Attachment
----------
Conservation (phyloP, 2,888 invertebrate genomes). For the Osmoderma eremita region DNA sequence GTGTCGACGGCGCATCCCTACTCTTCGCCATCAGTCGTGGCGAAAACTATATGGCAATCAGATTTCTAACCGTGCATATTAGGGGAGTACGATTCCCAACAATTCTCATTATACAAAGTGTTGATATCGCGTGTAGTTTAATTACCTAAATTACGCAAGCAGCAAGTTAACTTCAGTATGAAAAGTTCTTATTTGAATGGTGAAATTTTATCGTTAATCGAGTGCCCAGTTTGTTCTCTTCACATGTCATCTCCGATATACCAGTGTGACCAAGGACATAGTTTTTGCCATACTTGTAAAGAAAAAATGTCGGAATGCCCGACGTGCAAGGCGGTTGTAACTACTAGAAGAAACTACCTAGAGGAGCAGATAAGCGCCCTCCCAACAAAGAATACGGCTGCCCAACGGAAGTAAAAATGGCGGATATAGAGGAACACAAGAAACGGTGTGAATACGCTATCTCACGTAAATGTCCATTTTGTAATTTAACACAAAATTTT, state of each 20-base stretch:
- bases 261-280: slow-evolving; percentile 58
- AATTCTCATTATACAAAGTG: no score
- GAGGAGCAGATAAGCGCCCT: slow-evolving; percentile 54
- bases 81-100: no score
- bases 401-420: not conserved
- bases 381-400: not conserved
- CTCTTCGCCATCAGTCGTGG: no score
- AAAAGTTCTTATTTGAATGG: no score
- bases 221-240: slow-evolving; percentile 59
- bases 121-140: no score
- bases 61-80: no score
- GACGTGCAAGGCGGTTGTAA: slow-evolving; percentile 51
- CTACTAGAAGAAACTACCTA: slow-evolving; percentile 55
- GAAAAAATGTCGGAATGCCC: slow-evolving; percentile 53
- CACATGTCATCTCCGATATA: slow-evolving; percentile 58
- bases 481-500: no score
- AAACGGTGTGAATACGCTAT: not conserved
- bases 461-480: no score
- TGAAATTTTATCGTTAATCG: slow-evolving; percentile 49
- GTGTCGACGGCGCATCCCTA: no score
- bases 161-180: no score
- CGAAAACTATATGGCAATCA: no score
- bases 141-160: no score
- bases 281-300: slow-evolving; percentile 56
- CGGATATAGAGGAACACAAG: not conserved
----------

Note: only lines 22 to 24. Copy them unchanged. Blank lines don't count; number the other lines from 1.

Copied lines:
- bases 161-180: no score
- CGAAAACTATATGGCAATCA: no score
- bases 141-160: no score